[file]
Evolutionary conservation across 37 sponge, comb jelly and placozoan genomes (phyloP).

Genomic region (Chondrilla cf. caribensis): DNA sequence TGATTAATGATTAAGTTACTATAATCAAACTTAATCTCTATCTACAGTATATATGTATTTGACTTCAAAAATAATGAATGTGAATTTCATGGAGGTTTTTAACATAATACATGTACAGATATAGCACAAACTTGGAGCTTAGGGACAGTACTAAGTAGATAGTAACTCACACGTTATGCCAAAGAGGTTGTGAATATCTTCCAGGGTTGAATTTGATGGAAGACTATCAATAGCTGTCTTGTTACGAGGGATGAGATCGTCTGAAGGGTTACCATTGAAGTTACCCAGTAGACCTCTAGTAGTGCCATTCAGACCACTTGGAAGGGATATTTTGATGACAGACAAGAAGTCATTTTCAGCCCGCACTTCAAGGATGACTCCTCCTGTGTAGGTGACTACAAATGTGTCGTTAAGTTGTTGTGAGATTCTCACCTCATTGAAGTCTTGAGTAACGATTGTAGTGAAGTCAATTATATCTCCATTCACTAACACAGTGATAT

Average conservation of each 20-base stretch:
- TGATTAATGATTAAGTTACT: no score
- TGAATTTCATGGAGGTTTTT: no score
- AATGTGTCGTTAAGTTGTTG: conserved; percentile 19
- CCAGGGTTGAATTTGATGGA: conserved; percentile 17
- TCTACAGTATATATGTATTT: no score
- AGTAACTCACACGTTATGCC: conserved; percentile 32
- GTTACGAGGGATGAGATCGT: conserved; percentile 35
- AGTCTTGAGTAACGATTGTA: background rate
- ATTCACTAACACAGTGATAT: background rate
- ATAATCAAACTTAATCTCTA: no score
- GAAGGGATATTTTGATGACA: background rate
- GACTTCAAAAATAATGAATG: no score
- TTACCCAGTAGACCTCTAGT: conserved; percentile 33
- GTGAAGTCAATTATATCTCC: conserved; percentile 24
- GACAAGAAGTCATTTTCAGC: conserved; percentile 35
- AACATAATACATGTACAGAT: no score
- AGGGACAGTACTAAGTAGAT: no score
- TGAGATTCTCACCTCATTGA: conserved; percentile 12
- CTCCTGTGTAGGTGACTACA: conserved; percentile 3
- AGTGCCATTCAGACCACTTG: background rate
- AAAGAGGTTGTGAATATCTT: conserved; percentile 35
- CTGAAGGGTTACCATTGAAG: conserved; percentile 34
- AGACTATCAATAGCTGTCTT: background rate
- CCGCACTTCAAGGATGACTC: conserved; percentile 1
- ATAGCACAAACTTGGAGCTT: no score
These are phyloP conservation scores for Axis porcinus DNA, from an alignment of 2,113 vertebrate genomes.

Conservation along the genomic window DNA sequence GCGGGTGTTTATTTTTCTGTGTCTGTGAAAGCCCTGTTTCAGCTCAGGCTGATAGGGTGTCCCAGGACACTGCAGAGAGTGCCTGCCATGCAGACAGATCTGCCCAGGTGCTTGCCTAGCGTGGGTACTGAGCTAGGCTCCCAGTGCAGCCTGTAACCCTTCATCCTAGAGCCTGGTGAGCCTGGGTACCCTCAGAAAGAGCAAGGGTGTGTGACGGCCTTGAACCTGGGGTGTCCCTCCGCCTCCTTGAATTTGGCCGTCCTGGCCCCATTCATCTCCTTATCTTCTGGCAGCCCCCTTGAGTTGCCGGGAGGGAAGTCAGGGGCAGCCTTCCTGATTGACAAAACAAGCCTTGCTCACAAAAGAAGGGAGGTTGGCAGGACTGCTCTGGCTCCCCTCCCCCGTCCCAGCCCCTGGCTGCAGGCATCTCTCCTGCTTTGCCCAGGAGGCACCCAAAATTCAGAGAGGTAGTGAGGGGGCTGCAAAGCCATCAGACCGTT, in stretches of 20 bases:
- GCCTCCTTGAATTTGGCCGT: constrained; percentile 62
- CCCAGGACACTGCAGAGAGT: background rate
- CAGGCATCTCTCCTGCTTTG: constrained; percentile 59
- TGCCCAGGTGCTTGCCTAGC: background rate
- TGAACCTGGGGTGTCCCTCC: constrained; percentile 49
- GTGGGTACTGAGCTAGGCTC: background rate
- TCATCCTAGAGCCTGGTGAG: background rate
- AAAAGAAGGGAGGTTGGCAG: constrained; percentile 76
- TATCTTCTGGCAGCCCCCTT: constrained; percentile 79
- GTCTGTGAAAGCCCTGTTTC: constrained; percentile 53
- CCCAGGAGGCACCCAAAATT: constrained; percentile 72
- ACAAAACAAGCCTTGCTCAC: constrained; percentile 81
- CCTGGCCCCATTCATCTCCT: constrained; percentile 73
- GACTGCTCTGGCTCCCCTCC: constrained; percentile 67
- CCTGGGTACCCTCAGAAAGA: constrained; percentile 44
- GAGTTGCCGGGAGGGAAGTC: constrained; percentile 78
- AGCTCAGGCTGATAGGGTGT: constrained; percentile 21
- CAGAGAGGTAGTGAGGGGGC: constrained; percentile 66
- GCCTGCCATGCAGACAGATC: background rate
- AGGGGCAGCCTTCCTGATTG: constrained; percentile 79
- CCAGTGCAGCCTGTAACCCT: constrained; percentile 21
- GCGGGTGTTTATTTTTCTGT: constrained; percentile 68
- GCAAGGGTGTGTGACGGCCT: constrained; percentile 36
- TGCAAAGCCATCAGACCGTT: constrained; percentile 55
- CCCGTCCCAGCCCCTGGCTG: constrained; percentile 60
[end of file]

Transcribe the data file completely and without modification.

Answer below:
Evolutionary conservation across 37 sponge, comb jelly and placozoan genomes (phyloP).

Genomic region (Chondrilla cf. caribensis): DNA sequence TGATTAATGATTAAGTTACTATAATCAAACTTAATCTCTATCTACAGTATATATGTATTTGACTTCAAAAATAATGAATGTGAATTTCATGGAGGTTTTTAACATAATACATGTACAGATATAGCACAAACTTGGAGCTTAGGGACAGTACTAAGTAGATAGTAACTCACACGTTATGCCAAAGAGGTTGTGAATATCTTCCAGGGTTGAATTTGATGGAAGACTATCAATAGCTGTCTTGTTACGAGGGATGAGATCGTCTGAAGGGTTACCATTGAAGTTACCCAGTAGACCTCTAGTAGTGCCATTCAGACCACTTGGAAGGGATATTTTGATGACAGACAAGAAGTCATTTTCAGCCCGCACTTCAAGGATGACTCCTCCTGTGTAGGTGACTACAAATGTGTCGTTAAGTTGTTGTGAGATTCTCACCTCATTGAAGTCTTGAGTAACGATTGTAGTGAAGTCAATTATATCTCCATTCACTAACACAGTGATAT

Average conservation of each 20-base stretch:
- TGATTAATGATTAAGTTACT: no score
- TGAATTTCATGGAGGTTTTT: no score
- AATGTGTCGTTAAGTTGTTG: conserved; percentile 19
- CCAGGGTTGAATTTGATGGA: conserved; percentile 17
- TCTACAGTATATATGTATTT: no score
- AGTAACTCACACGTTATGCC: conserved; percentile 32
- GTTACGAGGGATGAGATCGT: conserved; percentile 35
- AGTCTTGAGTAACGATTGTA: background rate
- ATTCACTAACACAGTGATAT: background rate
- ATAATCAAACTTAATCTCTA: no score
- GAAGGGATATTTTGATGACA: background rate
- GACTTCAAAAATAATGAATG: no score
- TTACCCAGTAGACCTCTAGT: conserved; percentile 33
- GTGAAGTCAATTATATCTCC: conserved; percentile 24
- GACAAGAAGTCATTTTCAGC: conserved; percentile 35
- AACATAATACATGTACAGAT: no score
- AGGGACAGTACTAAGTAGAT: no score
- TGAGATTCTCACCTCATTGA: conserved; percentile 12
- CTCCTGTGTAGGTGACTACA: conserved; percentile 3
- AGTGCCATTCAGACCACTTG: background rate
- AAAGAGGTTGTGAATATCTT: conserved; percentile 35
- CTGAAGGGTTACCATTGAAG: conserved; percentile 34
- AGACTATCAATAGCTGTCTT: background rate
- CCGCACTTCAAGGATGACTC: conserved; percentile 1
- ATAGCACAAACTTGGAGCTT: no score
These are phyloP conservation scores for Axis porcinus DNA, from an alignment of 2,113 vertebrate genomes.

Conservation along the genomic window DNA sequence GCGGGTGTTTATTTTTCTGTGTCTGTGAAAGCCCTGTTTCAGCTCAGGCTGATAGGGTGTCCCAGGACACTGCAGAGAGTGCCTGCCATGCAGACAGATCTGCCCAGGTGCTTGCCTAGCGTGGGTACTGAGCTAGGCTCCCAGTGCAGCCTGTAACCCTTCATCCTAGAGCCTGGTGAGCCTGGGTACCCTCAGAAAGAGCAAGGGTGTGTGACGGCCTTGAACCTGGGGTGTCCCTCCGCCTCCTTGAATTTGGCCGTCCTGGCCCCATTCATCTCCTTATCTTCTGGCAGCCCCCTTGAGTTGCCGGGAGGGAAGTCAGGGGCAGCCTTCCTGATTGACAAAACAAGCCTTGCTCACAAAAGAAGGGAGGTTGGCAGGACTGCTCTGGCTCCCCTCCCCCGTCCCAGCCCCTGGCTGCAGGCATCTCTCCTGCTTTGCCCAGGAGGCACCCAAAATTCAGAGAGGTAGTGAGGGGGCTGCAAAGCCATCAGACCGTT, in stretches of 20 bases:
- GCCTCCTTGAATTTGGCCGT: constrained; percentile 62
- CCCAGGACACTGCAGAGAGT: background rate
- CAGGCATCTCTCCTGCTTTG: constrained; percentile 59
- TGCCCAGGTGCTTGCCTAGC: background rate
- TGAACCTGGGGTGTCCCTCC: constrained; percentile 49
- GTGGGTACTGAGCTAGGCTC: background rate
- TCATCCTAGAGCCTGGTGAG: background rate
- AAAAGAAGGGAGGTTGGCAG: constrained; percentile 76
- TATCTTCTGGCAGCCCCCTT: constrained; percentile 79
- GTCTGTGAAAGCCCTGTTTC: constrained; percentile 53
- CCCAGGAGGCACCCAAAATT: constrained; percentile 72
- ACAAAACAAGCCTTGCTCAC: constrained; percentile 81
- CCTGGCCCCATTCATCTCCT: constrained; percentile 73
- GACTGCTCTGGCTCCCCTCC: constrained; percentile 67
- CCTGGGTACCCTCAGAAAGA: constrained; percentile 44
- GAGTTGCCGGGAGGGAAGTC: constrained; percentile 78
- AGCTCAGGCTGATAGGGTGT: constrained; percentile 21
- CAGAGAGGTAGTGAGGGGGC: constrained; percentile 66
- GCCTGCCATGCAGACAGATC: background rate
- AGGGGCAGCCTTCCTGATTG: constrained; percentile 79
- CCAGTGCAGCCTGTAACCCT: constrained; percentile 21
- GCGGGTGTTTATTTTTCTGT: constrained; percentile 68
- GCAAGGGTGTGTGACGGCCT: constrained; percentile 36
- TGCAAAGCCATCAGACCGTT: constrained; percentile 55
- CCCGTCCCAGCCCCTGGCTG: constrained; percentile 60